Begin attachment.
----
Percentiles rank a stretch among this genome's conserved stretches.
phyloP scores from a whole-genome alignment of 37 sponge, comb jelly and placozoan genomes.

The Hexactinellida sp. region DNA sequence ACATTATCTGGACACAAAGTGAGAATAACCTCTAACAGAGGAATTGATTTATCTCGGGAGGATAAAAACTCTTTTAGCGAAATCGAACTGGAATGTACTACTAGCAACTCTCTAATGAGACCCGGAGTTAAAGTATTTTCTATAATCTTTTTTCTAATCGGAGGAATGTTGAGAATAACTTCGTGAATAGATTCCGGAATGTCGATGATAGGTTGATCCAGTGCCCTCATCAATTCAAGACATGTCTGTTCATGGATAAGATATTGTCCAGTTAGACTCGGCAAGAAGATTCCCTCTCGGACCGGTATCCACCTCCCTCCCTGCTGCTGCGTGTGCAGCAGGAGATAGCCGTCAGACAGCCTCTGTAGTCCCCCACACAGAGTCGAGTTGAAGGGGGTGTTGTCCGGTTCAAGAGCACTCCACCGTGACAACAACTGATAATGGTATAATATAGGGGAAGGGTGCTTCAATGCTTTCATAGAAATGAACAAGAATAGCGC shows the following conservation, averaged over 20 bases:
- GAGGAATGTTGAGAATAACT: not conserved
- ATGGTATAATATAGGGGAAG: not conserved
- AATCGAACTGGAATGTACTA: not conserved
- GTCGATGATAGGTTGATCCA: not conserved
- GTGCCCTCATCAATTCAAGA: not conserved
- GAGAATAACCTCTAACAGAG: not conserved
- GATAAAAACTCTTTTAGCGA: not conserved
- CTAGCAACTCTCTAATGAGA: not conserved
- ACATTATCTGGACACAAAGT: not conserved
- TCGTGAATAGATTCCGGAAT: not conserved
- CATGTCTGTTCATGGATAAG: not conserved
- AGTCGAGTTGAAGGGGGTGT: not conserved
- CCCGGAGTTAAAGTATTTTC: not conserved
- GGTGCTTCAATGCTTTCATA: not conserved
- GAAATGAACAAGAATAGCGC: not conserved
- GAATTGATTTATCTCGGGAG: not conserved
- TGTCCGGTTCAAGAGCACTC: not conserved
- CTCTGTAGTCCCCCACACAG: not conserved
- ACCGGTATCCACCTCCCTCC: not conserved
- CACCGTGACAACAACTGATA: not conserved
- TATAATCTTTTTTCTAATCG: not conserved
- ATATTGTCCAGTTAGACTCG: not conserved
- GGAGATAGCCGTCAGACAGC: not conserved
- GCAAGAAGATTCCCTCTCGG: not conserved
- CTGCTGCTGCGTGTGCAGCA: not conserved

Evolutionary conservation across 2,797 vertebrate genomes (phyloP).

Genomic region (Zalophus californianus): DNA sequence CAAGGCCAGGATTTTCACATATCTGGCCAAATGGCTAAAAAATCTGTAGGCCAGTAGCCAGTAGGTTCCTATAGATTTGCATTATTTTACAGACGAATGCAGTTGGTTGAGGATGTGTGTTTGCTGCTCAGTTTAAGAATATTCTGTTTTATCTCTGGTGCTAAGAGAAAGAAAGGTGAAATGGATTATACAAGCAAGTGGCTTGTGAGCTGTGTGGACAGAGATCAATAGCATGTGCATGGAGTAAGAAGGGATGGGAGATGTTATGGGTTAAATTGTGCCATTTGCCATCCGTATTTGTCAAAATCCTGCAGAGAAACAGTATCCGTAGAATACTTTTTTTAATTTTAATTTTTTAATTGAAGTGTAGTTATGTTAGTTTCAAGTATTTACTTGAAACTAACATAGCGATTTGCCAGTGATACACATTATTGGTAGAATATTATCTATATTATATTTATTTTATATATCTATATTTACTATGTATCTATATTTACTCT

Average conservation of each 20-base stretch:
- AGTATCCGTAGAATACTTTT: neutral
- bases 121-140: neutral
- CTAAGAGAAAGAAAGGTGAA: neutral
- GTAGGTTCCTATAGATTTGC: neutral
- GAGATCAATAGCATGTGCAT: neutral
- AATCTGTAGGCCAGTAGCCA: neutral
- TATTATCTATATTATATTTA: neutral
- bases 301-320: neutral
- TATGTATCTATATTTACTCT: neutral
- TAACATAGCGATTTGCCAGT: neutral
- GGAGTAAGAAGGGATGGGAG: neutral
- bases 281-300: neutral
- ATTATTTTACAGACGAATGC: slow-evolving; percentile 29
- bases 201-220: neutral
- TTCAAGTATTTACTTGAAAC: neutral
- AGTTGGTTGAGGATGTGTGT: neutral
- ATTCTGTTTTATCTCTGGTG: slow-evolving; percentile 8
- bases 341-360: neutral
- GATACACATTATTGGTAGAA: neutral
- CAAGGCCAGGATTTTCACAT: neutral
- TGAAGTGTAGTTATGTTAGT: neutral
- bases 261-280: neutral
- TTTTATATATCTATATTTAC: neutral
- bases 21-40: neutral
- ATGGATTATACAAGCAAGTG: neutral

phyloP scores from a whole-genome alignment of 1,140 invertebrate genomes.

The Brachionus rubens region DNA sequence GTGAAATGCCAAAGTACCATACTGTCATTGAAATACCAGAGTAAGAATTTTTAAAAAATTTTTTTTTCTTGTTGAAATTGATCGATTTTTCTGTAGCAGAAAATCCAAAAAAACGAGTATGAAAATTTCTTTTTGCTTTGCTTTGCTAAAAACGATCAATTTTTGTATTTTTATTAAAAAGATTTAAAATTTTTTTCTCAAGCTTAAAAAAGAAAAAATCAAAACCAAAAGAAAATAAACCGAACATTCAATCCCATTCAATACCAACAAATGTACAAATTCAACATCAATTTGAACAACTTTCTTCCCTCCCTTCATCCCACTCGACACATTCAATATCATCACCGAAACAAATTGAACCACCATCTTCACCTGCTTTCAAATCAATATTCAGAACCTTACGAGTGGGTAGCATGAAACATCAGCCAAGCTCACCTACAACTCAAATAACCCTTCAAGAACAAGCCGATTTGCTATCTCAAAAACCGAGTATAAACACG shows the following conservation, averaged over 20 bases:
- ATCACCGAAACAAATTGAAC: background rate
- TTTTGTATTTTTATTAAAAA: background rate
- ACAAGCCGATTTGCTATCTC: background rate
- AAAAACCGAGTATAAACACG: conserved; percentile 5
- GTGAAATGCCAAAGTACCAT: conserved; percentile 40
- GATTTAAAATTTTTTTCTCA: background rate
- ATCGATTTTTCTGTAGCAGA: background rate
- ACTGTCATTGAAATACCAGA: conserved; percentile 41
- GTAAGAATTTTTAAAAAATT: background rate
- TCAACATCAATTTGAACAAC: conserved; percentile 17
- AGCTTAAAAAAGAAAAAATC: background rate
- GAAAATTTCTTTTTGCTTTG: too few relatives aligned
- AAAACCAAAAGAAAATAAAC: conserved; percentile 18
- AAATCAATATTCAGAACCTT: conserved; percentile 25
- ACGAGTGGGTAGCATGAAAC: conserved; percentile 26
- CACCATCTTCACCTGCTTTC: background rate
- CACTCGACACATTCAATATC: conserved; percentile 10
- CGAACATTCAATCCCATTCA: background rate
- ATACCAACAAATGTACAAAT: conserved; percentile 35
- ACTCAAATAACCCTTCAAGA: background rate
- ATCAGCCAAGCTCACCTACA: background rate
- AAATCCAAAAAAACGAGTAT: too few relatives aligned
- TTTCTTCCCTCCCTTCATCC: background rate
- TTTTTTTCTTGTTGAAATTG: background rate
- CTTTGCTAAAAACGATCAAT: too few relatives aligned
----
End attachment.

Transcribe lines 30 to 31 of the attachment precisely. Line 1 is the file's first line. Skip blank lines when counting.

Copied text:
Genomic region (Zalophus californianus): DNA sequence CAAGGCCAGGATTTTCACATATCTGGCCAAATGGCTAAAAAATCTGTAGGCCAGTAGCCAGTAGGTTCCTATAGATTTGCATTATTTTACAGACGAATGCAGTTGGTTGAGGATGTGTGTTTGCTGCTCAGTTTAAGAATATTCTGTTTTATCTCTGGTGCTAAGAGAAAGAAAGGTGAAATGGATTATACAAGCAAGTGGCTTGTGAGCTGTGTGGACAGAGATCAATAGCATGTGCATGGAGTAAGAAGGGATGGGAGATGTTATGGGTTAAATTGTGCCATTTGCCATCCGTATTTGTCAAAATCCTGCAGAGAAACAGTATCCGTAGAATACTTTTTTTAATTTTAATTTTTTAATTGAAGTGTAGTTATGTTAGTTTCAAGTATTTACTTGAAACTAACATAGCGATTTGCCAGTGATACACATTATTGGTAGAATATTATCTATATTATATTTATTTTATATATCTATATTTACTATGTATCTATATTTACTCT

Average conservation of each 20-base stretch: